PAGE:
You got me in a corner now with that argument. Oh, how will I ever get out?

  23. Lyle7
    October 7th, 2013 @ 1:50 pm

    Oddly, there were way fewer slaves in the Western Virginia counties.

  24. Lyle7
    October 7th, 2013 @ 1:53 pm

    Yeah, I agree, but it was slave interests in North Carolina, Virginia, Tennessee, and Arkansas that were determinative of which way their secession conventions went.

    East Tennessee became a problem for the Confederacy because of what? I severe lack of an interest in slavery.

  25. Lyle7
    October 7th, 2013 @ 1:54 pm

    I’m sorry, but I’m not the blind and ignorant one here. You need to take a look in a mirror maybe.

  26. Lyle7
    October 7th, 2013 @ 1:56 pm

    Apparently I’m no more obsessed than any of you people. And I’m not ignorant of our history.

    You guys are both ignorant though. Y’all don’t know what you’re talking about at all.

    Y’all should learn to argue with facts and evidence to start off with. Themnmaybe you’ll get somewhere with your arguments. Otherwise your views are laughable.

  27. TMLutas
    October 7th, 2013 @ 2:43 pm

    Did somebody do some Jefferson Davis polling that I wasn’t aware of? What *is* Davis’ general reputation in your opinion?

  28. TMLutas
    October 7th, 2013 @ 2:45 pm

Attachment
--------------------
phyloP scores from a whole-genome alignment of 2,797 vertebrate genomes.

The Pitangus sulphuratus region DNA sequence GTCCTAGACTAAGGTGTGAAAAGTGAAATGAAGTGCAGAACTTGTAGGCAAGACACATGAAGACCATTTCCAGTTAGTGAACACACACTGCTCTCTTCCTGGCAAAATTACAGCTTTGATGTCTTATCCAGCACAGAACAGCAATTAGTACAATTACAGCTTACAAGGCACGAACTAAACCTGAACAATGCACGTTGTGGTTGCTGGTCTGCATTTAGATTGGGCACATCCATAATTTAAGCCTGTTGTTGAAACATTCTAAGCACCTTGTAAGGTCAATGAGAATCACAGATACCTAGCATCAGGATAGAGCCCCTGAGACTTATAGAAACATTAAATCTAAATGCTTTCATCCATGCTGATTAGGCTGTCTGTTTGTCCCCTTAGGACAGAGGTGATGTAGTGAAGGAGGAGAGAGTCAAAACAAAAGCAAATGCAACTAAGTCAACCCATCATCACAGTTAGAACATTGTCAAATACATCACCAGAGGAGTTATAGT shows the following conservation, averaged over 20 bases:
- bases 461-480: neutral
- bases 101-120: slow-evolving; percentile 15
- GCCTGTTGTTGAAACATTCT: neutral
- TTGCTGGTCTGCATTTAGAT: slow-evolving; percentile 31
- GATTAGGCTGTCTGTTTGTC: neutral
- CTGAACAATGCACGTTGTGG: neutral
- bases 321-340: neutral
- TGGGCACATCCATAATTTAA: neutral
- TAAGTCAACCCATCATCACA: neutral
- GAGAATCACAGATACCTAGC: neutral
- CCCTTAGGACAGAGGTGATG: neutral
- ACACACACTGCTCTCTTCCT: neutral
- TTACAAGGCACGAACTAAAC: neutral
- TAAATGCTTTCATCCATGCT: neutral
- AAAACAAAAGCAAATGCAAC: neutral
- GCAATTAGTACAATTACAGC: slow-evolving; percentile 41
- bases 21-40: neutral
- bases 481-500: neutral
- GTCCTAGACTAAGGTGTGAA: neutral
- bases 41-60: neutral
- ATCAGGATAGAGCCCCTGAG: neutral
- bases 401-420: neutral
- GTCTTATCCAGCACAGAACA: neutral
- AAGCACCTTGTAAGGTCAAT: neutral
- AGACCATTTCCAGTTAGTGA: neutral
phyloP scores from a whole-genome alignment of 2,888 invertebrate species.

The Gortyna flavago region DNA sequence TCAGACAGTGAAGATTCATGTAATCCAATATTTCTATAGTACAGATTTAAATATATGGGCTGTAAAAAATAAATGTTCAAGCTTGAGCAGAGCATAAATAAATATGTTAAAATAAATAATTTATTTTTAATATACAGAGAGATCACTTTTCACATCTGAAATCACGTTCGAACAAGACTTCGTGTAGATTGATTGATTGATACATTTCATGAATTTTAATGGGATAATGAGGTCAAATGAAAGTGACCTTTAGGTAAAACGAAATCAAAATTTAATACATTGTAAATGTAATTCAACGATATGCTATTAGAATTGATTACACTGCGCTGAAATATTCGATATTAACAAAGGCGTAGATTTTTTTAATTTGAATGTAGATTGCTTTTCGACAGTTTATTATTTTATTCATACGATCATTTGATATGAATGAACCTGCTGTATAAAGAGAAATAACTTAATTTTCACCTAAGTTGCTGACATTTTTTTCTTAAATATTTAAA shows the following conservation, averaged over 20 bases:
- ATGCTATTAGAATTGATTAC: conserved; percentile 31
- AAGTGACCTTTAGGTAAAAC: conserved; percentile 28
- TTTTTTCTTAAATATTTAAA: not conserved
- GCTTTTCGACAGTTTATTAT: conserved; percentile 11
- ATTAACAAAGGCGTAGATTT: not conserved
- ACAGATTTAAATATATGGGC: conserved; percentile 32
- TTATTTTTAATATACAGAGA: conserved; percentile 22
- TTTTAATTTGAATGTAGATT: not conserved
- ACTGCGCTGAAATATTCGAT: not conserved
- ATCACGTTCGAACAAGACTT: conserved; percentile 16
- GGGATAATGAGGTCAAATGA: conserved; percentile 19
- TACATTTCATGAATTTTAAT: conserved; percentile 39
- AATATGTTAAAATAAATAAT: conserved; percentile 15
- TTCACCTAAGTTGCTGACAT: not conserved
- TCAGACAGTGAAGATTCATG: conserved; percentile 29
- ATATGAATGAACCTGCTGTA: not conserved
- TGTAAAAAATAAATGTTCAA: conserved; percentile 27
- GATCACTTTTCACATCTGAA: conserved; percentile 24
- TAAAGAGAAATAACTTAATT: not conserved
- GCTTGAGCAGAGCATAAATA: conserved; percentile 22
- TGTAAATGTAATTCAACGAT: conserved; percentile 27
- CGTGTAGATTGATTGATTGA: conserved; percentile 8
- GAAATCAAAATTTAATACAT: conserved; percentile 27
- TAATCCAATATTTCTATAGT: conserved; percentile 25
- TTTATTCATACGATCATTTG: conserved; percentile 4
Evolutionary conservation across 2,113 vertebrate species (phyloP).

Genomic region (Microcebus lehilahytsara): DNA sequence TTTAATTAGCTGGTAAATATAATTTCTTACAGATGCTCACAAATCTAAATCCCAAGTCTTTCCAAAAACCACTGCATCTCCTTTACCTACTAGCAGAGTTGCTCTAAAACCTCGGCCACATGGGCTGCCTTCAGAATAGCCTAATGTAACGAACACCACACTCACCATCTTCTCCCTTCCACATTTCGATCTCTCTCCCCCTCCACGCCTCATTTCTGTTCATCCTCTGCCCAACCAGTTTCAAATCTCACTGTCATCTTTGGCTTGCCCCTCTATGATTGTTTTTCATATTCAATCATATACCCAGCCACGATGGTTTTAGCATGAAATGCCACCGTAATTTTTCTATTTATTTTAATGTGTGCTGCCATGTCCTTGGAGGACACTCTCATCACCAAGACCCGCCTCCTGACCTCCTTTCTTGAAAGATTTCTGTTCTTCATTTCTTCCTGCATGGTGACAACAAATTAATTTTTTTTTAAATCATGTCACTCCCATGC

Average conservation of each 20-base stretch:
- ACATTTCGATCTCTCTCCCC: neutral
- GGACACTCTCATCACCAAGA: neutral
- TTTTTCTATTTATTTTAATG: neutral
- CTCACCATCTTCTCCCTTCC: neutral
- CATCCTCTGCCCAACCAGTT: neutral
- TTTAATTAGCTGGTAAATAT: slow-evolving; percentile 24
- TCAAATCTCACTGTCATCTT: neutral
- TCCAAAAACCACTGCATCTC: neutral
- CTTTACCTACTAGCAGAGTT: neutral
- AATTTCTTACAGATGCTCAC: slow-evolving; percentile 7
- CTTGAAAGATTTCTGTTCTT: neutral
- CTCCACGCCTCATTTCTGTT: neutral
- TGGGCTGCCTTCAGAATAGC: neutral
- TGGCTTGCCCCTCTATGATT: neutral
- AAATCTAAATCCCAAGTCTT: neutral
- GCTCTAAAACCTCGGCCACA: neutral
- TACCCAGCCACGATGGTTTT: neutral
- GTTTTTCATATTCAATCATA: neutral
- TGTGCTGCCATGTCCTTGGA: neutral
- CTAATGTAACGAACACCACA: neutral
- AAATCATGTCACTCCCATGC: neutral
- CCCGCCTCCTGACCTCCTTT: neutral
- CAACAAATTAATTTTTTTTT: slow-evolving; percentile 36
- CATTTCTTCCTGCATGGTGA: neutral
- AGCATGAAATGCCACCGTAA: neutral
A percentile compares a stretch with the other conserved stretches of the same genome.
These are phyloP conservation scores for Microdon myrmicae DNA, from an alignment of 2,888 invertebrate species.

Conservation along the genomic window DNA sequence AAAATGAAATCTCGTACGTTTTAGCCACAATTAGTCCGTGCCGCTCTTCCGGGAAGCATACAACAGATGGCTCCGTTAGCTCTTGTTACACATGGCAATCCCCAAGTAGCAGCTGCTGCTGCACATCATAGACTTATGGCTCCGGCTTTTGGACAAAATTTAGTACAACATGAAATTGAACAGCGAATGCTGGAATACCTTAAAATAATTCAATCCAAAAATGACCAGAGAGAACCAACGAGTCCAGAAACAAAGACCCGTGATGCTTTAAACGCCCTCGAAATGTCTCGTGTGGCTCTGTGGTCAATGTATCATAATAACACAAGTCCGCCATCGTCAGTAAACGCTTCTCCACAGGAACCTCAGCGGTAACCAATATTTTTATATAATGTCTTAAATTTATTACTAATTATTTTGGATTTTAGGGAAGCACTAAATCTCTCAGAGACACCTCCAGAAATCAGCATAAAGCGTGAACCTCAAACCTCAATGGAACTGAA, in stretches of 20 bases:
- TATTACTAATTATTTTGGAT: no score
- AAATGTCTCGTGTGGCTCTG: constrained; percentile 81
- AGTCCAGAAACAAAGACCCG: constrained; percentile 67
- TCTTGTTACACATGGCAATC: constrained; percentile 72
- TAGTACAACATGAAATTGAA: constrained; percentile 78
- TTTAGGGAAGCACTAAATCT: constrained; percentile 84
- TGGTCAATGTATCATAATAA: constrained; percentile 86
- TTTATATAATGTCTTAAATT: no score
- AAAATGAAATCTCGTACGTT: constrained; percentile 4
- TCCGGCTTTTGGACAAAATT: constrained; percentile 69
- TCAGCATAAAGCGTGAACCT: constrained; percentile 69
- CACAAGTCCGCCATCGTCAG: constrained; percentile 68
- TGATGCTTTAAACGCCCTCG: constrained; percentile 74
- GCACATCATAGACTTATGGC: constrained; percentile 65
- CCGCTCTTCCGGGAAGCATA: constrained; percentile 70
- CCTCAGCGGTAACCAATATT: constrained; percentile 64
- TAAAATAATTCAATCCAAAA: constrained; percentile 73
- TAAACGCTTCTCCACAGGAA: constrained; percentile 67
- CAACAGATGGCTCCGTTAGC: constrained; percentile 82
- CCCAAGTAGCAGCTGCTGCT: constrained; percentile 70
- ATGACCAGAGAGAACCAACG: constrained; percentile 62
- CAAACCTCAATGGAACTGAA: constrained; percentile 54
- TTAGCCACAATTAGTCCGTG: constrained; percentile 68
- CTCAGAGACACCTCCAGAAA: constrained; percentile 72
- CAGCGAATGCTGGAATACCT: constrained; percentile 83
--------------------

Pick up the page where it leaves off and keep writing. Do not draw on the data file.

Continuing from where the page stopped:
Given the inexpensiveness of disk space and Internet servers, writing a history is no longer technically limited to the winners. This is something of a state change that has only recently come to happen.

  29. rmnixondeceased
    October 7th, 2013 @ 3:05 pm

    True. However, there are no eye-witnesses left extant. What history has been written is therefore contaminated and suspect.

  30. rmnixondeceased
    October 7th, 2013 @ 3:07 pm

    By shutting up and reading.

  31. Art Deco
    October 7th, 2013 @ 3:16 pm

    I draw a blank. The chief curator of one of our better historical museums was a family friend, my family has been in Upstate New York since the 1820s, and one of my relations belonged to this outfit.

    I have never heard of such a thing.

  32. Art Deco
    October 7th, 2013 @ 3:20 pm

    His namesake in To Kill a Mockingbird was a good guy.

  33. JeffS
    October 7th, 2013 @ 3:47 pm

    The difference between you and others here (besides myself) is that you see the Civil War as a one-issue conflict, i.e., “simple”, as in slavery.